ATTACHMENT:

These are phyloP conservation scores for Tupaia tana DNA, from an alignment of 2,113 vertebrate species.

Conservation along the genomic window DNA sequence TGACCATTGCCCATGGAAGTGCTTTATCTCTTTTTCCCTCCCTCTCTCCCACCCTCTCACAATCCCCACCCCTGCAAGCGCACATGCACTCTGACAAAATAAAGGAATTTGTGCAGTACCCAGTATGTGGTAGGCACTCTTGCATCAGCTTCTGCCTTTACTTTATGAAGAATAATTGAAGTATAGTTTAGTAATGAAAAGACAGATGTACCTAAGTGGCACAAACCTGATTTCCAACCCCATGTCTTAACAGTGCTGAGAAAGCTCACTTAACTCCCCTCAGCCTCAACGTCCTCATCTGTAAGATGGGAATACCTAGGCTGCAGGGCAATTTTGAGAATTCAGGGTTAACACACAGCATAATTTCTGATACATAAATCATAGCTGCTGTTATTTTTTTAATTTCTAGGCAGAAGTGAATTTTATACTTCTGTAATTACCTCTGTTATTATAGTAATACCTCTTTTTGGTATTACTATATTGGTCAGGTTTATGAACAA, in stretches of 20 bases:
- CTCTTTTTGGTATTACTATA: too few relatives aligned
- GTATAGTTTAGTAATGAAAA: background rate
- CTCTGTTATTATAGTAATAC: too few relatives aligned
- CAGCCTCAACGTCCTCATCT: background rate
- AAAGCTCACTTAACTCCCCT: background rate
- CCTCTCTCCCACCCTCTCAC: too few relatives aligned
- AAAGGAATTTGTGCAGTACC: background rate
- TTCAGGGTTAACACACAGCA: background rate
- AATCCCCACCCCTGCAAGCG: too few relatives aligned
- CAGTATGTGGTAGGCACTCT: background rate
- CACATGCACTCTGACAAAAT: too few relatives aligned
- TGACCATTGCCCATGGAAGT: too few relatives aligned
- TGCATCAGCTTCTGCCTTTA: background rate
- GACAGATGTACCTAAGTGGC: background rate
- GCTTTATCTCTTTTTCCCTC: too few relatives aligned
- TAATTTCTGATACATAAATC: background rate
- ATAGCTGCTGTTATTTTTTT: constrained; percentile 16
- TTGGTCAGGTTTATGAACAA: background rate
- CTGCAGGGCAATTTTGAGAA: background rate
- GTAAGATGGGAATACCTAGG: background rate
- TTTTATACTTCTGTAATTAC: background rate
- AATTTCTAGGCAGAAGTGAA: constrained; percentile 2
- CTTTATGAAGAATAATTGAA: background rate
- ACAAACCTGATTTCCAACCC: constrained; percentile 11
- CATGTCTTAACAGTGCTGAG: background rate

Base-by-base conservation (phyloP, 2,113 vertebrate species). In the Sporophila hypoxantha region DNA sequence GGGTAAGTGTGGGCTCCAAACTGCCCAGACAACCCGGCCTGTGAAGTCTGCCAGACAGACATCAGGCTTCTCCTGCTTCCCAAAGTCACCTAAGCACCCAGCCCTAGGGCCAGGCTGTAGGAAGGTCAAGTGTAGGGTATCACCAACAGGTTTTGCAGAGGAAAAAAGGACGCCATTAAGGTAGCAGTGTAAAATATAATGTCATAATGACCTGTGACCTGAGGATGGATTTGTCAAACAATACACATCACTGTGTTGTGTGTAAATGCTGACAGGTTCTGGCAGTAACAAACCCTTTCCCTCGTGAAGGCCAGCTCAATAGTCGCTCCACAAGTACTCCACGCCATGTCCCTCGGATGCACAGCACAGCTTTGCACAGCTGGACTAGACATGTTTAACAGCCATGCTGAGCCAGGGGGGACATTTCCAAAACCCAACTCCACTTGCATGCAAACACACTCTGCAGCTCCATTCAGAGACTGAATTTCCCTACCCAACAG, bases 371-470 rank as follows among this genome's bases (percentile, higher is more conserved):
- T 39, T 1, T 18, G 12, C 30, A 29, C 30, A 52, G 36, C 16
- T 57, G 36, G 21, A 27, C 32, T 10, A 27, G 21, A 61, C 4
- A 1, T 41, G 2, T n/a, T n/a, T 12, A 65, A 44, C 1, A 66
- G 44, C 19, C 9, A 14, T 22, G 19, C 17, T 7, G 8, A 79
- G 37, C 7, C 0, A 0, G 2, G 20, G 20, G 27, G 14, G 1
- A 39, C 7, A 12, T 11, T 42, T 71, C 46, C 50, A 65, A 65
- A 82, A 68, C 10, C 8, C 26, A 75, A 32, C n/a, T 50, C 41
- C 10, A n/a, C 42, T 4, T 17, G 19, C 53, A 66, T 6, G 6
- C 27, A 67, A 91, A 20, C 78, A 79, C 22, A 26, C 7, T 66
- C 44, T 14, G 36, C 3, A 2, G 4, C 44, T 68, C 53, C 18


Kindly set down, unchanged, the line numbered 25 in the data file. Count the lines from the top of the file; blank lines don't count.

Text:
- CTTTATGAAGAATAATTGAA: background rate